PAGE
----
Scroll down for the list of songs
Ride a magic carpet to the Middle East, strange, exotic, restless, intriguing as it was 2,000 years ago before its cities were ravaged by the hordes of Genghis Khan, only to be rebuilt with more splendor than ever. Everywhere , from Aleppo to Basra, from Cairo to the Persian Gulf, adventure beckons in every direction. Dark men in turbans, women in dejllaba (head covering), their eyes the only uncovered portion of their seductive bodies, sheiks and beggars, princes and merchants, desert wanderers and urban dwellers--all contribute to an air of mystery and romance.

Everything weaves a magic spell around you—the people, the sights, the sounds, the smells. Everywhere the air is filled with spiced, oriental aromas. Public places are thronged with gowned Arabs, turbaned Kurds, teeming with life as far as the eye can see and the ear can hear. The land has a characteristic smell--a dry, pungent mixture of tobacco, earth and scented smoke. One cannot help being animated by an insatiable desire for pleasure and excitement, for experiences and sensations touched with beauty and passion. Like his Grecian ancestors, the Arab believes in living for the moment.

The Middle East is a world of enchanting moods, and no one has succeeded in catching and projecting these moods with as much fever-heat and effectiveness as Mohammed El-Bakkar, one of the outstanding musicians of the Orient and a leading authority on Middle Eastern music. Bakkar combines an exhaustive knowledge of the structure, theory and practical performance of this music with a connoisseur's appreciation of the oriental counterpart of wine, women and song. Here aided by the infinite subtleties of sound captured through guaranteed total frequency range recording, he succeeds in extracting the authentic flavor of Arabian music, especially the earthy quality found in vocal selections.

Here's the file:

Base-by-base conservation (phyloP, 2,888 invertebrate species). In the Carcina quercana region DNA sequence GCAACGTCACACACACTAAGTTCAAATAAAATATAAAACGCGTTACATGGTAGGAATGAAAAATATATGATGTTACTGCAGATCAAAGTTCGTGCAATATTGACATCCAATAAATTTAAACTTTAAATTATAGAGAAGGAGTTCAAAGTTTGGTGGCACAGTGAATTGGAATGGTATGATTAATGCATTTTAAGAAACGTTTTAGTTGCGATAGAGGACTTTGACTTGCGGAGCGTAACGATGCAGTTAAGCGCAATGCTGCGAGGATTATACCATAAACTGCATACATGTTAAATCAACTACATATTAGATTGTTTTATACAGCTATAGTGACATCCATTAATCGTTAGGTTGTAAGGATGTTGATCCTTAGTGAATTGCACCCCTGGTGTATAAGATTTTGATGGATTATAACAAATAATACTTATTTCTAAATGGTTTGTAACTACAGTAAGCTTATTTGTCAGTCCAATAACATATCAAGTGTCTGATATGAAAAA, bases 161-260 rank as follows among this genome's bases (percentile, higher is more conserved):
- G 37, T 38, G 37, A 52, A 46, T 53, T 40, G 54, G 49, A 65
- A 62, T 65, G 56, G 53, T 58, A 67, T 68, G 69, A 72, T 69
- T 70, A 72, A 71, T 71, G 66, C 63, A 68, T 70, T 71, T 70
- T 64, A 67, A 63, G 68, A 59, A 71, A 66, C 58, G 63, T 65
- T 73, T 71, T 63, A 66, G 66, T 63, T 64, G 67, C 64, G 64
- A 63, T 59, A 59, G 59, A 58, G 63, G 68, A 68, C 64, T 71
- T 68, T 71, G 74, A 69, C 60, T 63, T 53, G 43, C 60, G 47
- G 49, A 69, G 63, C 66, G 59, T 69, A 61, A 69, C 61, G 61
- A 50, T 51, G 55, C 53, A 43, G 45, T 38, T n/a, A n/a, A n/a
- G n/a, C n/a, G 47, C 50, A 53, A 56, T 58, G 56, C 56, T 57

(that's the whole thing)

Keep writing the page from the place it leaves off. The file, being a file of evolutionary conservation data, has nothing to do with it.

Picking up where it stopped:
For the most part, Middle Eastern music is entwined with the life of the people. Its instrumental forms are equally as moving as the vocal forms. Both reflect the raw emotions of those who live in desert and urban regions. Aside from minor differences in intensity of expression, a song telling of a dancing girl's unrequited love may be little different from a song about the faithless wife of a bazaar sword swallower. An instrumental dance may have much in common with a piece of composed abstract music. Most Middle Eastern music is very emotional, relatively limited in its pitch range, and extremely free rhythmically. Perhaps its most characteristic reatures are rising and falling pitch and the haunting color of tone achieved through the use of modal scales.

In this recording the various selections are typical of songs that can be heard through areas like Morocco, West Africa, Iran, Turkey, Persia and even sections of India. Places like Ali Baba and Sireerie are characteristically and purely Arabian. Cha Cha Pharonic reflects the south American influence coupled with the inimitable flare for oriental style that Mohammed El-Bakkar possesses so naturally. Then there is the Dance of the Nile, and interesting combination of pure Egyptian melody and rhythmic style animated by Bakkar's lively imagination.